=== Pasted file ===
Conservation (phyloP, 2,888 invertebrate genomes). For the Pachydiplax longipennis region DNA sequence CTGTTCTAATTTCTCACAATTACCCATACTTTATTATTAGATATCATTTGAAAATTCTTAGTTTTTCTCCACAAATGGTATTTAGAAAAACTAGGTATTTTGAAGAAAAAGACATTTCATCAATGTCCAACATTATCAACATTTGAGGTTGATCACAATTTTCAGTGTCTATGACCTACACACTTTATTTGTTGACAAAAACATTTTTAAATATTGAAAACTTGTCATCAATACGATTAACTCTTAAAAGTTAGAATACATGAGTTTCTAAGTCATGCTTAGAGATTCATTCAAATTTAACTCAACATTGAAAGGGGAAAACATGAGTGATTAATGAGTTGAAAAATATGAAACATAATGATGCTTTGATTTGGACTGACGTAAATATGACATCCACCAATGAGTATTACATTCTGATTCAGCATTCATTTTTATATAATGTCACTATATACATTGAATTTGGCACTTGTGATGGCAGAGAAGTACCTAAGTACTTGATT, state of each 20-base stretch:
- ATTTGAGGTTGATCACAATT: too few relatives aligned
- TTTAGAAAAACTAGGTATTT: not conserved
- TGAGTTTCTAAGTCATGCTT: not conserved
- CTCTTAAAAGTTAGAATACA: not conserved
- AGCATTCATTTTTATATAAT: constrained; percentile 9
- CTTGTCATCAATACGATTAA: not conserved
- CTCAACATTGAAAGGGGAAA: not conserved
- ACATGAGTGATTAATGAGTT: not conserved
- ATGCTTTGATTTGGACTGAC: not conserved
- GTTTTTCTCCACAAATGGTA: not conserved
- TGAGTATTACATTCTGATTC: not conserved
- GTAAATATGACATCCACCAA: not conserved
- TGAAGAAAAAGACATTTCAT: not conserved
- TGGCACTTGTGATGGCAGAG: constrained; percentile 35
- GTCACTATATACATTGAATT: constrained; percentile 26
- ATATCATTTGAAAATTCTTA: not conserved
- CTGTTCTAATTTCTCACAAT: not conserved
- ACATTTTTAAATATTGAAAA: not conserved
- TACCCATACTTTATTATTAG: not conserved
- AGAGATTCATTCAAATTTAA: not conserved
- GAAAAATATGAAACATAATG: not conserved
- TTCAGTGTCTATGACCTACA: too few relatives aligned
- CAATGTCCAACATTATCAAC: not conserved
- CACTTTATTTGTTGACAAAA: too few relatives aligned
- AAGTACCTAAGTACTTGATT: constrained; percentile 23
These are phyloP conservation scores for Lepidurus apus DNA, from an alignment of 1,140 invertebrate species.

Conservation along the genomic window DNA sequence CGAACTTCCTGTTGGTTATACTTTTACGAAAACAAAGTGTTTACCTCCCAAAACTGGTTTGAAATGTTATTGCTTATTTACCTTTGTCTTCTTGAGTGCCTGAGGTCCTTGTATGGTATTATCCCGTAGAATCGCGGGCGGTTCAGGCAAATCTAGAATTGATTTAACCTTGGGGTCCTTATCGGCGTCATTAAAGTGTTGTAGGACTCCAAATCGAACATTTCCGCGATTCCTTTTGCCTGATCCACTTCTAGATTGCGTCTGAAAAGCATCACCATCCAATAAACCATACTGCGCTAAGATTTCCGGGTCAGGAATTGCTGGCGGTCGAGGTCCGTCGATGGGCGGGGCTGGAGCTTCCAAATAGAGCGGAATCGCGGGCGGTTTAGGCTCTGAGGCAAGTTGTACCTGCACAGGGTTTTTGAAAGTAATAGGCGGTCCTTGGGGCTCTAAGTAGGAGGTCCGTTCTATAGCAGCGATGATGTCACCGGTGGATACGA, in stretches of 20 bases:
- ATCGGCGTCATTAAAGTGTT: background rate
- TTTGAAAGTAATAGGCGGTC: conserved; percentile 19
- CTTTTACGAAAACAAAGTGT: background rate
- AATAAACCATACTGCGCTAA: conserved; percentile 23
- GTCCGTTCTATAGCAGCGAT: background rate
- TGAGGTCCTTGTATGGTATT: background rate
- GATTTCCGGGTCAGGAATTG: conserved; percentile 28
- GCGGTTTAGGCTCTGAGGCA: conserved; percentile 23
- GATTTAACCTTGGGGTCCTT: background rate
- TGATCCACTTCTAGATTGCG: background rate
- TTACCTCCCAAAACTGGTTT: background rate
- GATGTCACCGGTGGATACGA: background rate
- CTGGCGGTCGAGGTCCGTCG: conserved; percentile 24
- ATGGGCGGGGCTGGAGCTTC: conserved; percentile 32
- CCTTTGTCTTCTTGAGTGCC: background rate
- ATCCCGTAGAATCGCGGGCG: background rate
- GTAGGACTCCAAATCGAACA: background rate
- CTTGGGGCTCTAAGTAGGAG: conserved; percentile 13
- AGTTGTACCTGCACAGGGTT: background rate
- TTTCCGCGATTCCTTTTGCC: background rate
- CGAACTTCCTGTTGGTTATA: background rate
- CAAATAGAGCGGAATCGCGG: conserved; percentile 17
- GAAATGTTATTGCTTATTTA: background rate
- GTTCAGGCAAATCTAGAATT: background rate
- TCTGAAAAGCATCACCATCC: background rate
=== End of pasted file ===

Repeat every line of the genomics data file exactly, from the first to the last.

Conservation (phyloP, 2,888 invertebrate genomes). For the Pachydiplax longipennis region DNA sequence CTGTTCTAATTTCTCACAATTACCCATACTTTATTATTAGATATCATTTGAAAATTCTTAGTTTTTCTCCACAAATGGTATTTAGAAAAACTAGGTATTTTGAAGAAAAAGACATTTCATCAATGTCCAACATTATCAACATTTGAGGTTGATCACAATTTTCAGTGTCTATGACCTACACACTTTATTTGTTGACAAAAACATTTTTAAATATTGAAAACTTGTCATCAATACGATTAACTCTTAAAAGTTAGAATACATGAGTTTCTAAGTCATGCTTAGAGATTCATTCAAATTTAACTCAACATTGAAAGGGGAAAACATGAGTGATTAATGAGTTGAAAAATATGAAACATAATGATGCTTTGATTTGGACTGACGTAAATATGACATCCACCAATGAGTATTACATTCTGATTCAGCATTCATTTTTATATAATGTCACTATATACATTGAATTTGGCACTTGTGATGGCAGAGAAGTACCTAAGTACTTGATT, state of each 20-base stretch:
- ATTTGAGGTTGATCACAATT: too few relatives aligned
- TTTAGAAAAACTAGGTATTT: not conserved
- TGAGTTTCTAAGTCATGCTT: not conserved
- CTCTTAAAAGTTAGAATACA: not conserved
- AGCATTCATTTTTATATAAT: constrained; percentile 9
- CTTGTCATCAATACGATTAA: not conserved
- CTCAACATTGAAAGGGGAAA: not conserved
- ACATGAGTGATTAATGAGTT: not conserved
- ATGCTTTGATTTGGACTGAC: not conserved
- GTTTTTCTCCACAAATGGTA: not conserved
- TGAGTATTACATTCTGATTC: not conserved
- GTAAATATGACATCCACCAA: not conserved
- TGAAGAAAAAGACATTTCAT: not conserved
- TGGCACTTGTGATGGCAGAG: constrained; percentile 35
- GTCACTATATACATTGAATT: constrained; percentile 26
- ATATCATTTGAAAATTCTTA: not conserved
- CTGTTCTAATTTCTCACAAT: not conserved
- ACATTTTTAAATATTGAAAA: not conserved
- TACCCATACTTTATTATTAG: not conserved
- AGAGATTCATTCAAATTTAA: not conserved
- GAAAAATATGAAACATAATG: not conserved
- TTCAGTGTCTATGACCTACA: too few relatives aligned
- CAATGTCCAACATTATCAAC: not conserved
- CACTTTATTTGTTGACAAAA: too few relatives aligned
- AAGTACCTAAGTACTTGATT: constrained; percentile 23
These are phyloP conservation scores for Lepidurus apus DNA, from an alignment of 1,140 invertebrate species.

Conservation along the genomic window DNA sequence CGAACTTCCTGTTGGTTATACTTTTACGAAAACAAAGTGTTTACCTCCCAAAACTGGTTTGAAATGTTATTGCTTATTTACCTTTGTCTTCTTGAGTGCCTGAGGTCCTTGTATGGTATTATCCCGTAGAATCGCGGGCGGTTCAGGCAAATCTAGAATTGATTTAACCTTGGGGTCCTTATCGGCGTCATTAAAGTGTTGTAGGACTCCAAATCGAACATTTCCGCGATTCCTTTTGCCTGATCCACTTCTAGATTGCGTCTGAAAAGCATCACCATCCAATAAACCATACTGCGCTAAGATTTCCGGGTCAGGAATTGCTGGCGGTCGAGGTCCGTCGATGGGCGGGGCTGGAGCTTCCAAATAGAGCGGAATCGCGGGCGGTTTAGGCTCTGAGGCAAGTTGTACCTGCACAGGGTTTTTGAAAGTAATAGGCGGTCCTTGGGGCTCTAAGTAGGAGGTCCGTTCTATAGCAGCGATGATGTCACCGGTGGATACGA, in stretches of 20 bases:
- ATCGGCGTCATTAAAGTGTT: background rate
- TTTGAAAGTAATAGGCGGTC: conserved; percentile 19
- CTTTTACGAAAACAAAGTGT: background rate
- AATAAACCATACTGCGCTAA: conserved; percentile 23
- GTCCGTTCTATAGCAGCGAT: background rate
- TGAGGTCCTTGTATGGTATT: background rate
- GATTTCCGGGTCAGGAATTG: conserved; percentile 28
- GCGGTTTAGGCTCTGAGGCA: conserved; percentile 23
- GATTTAACCTTGGGGTCCTT: background rate
- TGATCCACTTCTAGATTGCG: background rate
- TTACCTCCCAAAACTGGTTT: background rate
- GATGTCACCGGTGGATACGA: background rate
- CTGGCGGTCGAGGTCCGTCG: conserved; percentile 24
- ATGGGCGGGGCTGGAGCTTC: conserved; percentile 32
- CCTTTGTCTTCTTGAGTGCC: background rate
- ATCCCGTAGAATCGCGGGCG: background rate
- GTAGGACTCCAAATCGAACA: background rate
- CTTGGGGCTCTAAGTAGGAG: conserved; percentile 13
- AGTTGTACCTGCACAGGGTT: background rate
- TTTCCGCGATTCCTTTTGCC: background rate
- CGAACTTCCTGTTGGTTATA: background rate
- CAAATAGAGCGGAATCGCGG: conserved; percentile 17
- GAAATGTTATTGCTTATTTA: background rate
- GTTCAGGCAAATCTAGAATT: background rate
- TCTGAAAAGCATCACCATCC: background rate